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Drought Orders

Volume 457: debated on Thursday 8 March 2007

8. What assessment he has made of the effect of recent rainfall on the need for new drought orders in summer 2007. (125913)

The UK has had six months of above average rainfall. The outlook for water supply is much improved and the likelihood of drought orders this summer is therefore low. However, we will continue to monitor the situation closely.

Coming from the infamously rainy Greater Manchester, we often wonder about the need for drought orders at all.

One of the main factors in these problems is that of water leaks. What pressure is my hon. Friend’s Department putting on the water companies to ensure that they tackle that issue by reaching their water leakage targets and improving the infrastructure so that in future years we do not have the same problems?

My hon. Friend is absolutely right to point to the issue of leakage, which is the system’s Achilles heel. Most water companies are meeting the leakage targets that have been set by Ofwat; some, however, are not, and that is simply unacceptable. We expect Ofwat, as the regulator, to take a robust approach with companies that successively fail to meet their leakage targets. I have also asked it to undertake a review of the system of setting leakage targets, which does not command the confidence or understanding of the general public. In future, issues of sustainable water use must be clearly built into that system. I expect Ofwat to report later this year about sustainable leakage levels.

I am even further north than the hon. Member for Denton and Reddish (Andrew Gwynne), and we are more interested in building arks than in introducing drought orders.

The Minister will know that there has been a significant increase in population in the United Kingdom over the past 10 years. Has he made any assessment of the extra pressure that that has put on demand for water?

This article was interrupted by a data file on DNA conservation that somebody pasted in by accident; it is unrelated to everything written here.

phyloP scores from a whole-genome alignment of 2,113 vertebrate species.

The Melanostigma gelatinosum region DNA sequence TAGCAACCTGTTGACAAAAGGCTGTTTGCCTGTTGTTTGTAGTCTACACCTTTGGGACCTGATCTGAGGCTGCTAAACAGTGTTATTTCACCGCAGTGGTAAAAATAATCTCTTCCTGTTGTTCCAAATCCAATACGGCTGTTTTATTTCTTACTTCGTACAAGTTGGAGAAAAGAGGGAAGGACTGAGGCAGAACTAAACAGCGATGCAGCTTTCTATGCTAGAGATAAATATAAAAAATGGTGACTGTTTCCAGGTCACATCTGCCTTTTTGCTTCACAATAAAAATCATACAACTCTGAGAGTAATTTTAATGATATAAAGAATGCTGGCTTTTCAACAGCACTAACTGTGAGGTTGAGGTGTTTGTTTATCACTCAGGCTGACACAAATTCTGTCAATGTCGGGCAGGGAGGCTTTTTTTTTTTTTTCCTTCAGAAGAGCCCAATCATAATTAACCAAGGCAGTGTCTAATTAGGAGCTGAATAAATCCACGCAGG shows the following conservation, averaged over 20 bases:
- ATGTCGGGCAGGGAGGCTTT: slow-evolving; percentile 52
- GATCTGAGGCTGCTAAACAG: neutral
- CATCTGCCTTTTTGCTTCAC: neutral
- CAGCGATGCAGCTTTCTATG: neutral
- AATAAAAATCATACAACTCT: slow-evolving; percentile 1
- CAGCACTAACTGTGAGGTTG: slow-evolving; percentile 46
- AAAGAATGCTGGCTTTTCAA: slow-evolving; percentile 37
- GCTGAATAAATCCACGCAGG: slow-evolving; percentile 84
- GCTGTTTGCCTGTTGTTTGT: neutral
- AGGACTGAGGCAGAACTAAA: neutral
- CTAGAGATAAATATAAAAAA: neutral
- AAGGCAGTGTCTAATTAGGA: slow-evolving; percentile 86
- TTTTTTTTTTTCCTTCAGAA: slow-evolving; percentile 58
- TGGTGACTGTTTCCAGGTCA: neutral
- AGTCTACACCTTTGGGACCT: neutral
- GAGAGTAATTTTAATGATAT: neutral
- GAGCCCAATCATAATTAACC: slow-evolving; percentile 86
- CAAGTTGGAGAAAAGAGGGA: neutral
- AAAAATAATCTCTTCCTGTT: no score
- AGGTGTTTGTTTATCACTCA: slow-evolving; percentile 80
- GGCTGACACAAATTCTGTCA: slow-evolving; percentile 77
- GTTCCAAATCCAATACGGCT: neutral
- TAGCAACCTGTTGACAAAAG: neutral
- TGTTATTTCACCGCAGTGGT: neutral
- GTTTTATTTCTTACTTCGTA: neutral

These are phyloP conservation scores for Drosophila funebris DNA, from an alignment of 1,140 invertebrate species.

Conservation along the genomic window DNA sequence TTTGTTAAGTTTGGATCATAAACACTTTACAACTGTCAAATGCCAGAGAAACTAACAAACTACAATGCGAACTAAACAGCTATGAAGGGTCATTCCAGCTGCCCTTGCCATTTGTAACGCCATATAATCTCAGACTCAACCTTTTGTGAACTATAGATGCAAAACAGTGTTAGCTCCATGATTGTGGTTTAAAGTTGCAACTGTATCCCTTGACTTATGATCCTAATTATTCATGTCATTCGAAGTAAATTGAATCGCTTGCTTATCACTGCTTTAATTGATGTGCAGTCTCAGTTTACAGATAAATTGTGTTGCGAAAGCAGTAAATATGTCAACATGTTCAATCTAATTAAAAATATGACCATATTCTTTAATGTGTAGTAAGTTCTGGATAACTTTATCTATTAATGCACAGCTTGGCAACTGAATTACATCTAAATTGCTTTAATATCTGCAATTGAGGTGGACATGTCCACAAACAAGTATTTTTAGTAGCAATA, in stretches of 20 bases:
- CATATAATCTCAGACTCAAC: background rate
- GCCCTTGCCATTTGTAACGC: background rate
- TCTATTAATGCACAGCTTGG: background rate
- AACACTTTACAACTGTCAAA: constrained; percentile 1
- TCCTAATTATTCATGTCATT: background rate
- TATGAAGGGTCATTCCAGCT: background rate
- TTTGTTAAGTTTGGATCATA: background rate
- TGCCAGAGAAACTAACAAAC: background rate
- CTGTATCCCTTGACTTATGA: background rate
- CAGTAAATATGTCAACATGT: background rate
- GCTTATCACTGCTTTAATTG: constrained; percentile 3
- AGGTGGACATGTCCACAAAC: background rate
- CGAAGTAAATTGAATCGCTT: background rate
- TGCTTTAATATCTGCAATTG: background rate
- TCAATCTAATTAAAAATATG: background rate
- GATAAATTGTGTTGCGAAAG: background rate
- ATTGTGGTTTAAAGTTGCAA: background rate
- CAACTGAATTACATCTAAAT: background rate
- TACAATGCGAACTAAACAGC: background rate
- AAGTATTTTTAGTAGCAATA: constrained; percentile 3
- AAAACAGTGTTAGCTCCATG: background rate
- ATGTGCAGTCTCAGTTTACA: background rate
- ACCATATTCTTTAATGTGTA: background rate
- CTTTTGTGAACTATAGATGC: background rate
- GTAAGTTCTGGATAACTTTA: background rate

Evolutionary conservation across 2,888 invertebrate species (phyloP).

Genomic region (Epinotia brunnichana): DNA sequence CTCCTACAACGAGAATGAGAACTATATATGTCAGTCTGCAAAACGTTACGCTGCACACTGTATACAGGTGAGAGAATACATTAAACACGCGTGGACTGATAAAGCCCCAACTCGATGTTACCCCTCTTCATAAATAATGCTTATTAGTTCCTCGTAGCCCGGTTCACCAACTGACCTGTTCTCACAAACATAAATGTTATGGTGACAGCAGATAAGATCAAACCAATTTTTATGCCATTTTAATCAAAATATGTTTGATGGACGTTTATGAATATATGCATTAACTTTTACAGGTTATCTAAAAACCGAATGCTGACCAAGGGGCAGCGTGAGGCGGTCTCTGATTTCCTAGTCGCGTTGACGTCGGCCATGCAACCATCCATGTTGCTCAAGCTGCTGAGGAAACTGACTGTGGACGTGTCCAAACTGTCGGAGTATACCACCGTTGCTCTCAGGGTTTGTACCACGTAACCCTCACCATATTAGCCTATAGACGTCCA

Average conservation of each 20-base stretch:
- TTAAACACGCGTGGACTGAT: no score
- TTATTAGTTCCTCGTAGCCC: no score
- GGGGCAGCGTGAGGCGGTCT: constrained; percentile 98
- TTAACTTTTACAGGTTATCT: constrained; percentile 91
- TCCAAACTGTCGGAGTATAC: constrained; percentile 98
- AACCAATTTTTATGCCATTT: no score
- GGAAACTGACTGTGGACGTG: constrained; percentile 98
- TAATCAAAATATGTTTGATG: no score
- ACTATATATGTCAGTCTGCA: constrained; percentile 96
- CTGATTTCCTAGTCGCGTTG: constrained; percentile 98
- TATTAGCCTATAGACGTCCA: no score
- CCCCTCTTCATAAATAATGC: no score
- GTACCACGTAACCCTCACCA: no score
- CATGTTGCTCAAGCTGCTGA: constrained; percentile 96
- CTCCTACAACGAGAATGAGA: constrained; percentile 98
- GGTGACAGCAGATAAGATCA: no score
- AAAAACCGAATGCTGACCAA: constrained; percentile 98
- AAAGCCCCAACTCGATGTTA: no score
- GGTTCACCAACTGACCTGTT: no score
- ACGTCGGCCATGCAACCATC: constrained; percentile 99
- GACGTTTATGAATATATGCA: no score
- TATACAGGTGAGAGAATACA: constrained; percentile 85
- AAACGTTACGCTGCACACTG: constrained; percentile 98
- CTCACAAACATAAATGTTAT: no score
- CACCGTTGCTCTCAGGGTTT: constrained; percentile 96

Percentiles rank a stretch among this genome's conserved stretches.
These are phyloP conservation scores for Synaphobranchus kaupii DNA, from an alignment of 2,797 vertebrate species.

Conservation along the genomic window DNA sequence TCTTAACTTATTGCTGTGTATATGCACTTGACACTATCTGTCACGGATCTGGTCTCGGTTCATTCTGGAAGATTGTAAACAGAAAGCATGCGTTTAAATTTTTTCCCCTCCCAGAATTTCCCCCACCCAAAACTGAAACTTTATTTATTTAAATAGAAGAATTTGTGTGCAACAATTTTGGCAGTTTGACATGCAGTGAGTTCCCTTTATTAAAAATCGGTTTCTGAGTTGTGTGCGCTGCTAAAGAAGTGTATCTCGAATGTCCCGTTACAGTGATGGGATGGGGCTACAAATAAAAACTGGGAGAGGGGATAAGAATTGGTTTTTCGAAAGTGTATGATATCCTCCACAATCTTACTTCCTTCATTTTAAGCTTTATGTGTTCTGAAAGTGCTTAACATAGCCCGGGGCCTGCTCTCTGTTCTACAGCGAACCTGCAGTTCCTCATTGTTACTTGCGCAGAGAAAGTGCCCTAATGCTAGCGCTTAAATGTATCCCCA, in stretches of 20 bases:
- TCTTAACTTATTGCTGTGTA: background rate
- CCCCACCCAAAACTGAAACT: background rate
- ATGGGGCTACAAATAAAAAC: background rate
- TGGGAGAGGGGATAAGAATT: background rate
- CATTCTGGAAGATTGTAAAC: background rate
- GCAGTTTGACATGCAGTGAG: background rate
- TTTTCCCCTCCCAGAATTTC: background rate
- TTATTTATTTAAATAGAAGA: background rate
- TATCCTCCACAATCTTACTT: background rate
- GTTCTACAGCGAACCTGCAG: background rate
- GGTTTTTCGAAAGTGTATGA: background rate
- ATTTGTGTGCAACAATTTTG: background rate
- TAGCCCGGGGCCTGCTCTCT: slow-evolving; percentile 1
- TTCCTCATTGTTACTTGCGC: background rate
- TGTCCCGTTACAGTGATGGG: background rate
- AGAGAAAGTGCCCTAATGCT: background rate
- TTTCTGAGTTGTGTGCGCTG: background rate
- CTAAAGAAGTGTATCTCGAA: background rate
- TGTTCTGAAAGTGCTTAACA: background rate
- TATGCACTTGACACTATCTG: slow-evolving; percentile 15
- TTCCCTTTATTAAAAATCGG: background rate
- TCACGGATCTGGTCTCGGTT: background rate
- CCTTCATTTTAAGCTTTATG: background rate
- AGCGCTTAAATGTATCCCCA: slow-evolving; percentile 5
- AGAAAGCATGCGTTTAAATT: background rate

I am also the Minister for floods, so I take the hon. Gentleman’s point.

On new housing, I assure the hon. Gentleman that new housing development is taken into account by water companies as part of their planning process. Water companies produce 25-year water resource management plans. That process is being put on a statutory basis from the beginning of next month. The public will have an opportunity to comment on those plans, which will be available and transparent, as well as on new housing development. We must ensure not only that we move to zero-carbon homes within 10 years but that we have homes that are far more water efficient. That is one of the key Government objectives for the future.

Yet again, we have had a series of questions and answers on climate change dealing with only half the equation. We have talked about the causes of climate change but said almost nothing, until this question, about addressing its effects, such as wetter winters and drier summers. I salute my hon. Friend’s comments about water leakage and sustainable water supplies. What steps are the Government taking to ensure that more reservoirs are built in southern England to deal with the droughts that have already started and will get considerably worse as the effects of climate change, inevitable as they are, bite upon us?

My hon. Friend is right to point to the importance of adaptation to climate change. Even if we succeed in our objective of avoiding dangerous climate change through gaining international agreement, a certain amount of it is already built into the system and needs to be taken into account for planning purposes. The 25-year water resources plans are designed to encourage water companies to take a long-term view and examine the balance of water supply and demand. We expect them to introduce proposals for new reservoirs when that is appropriate, but we also expect them to take action on leakage and consider other demand reduction options as well as to increase supply. Water companies’ current plans include constructing several reservoirs in the future. Those plans will be subject to consultation, and the Government will take a view on them.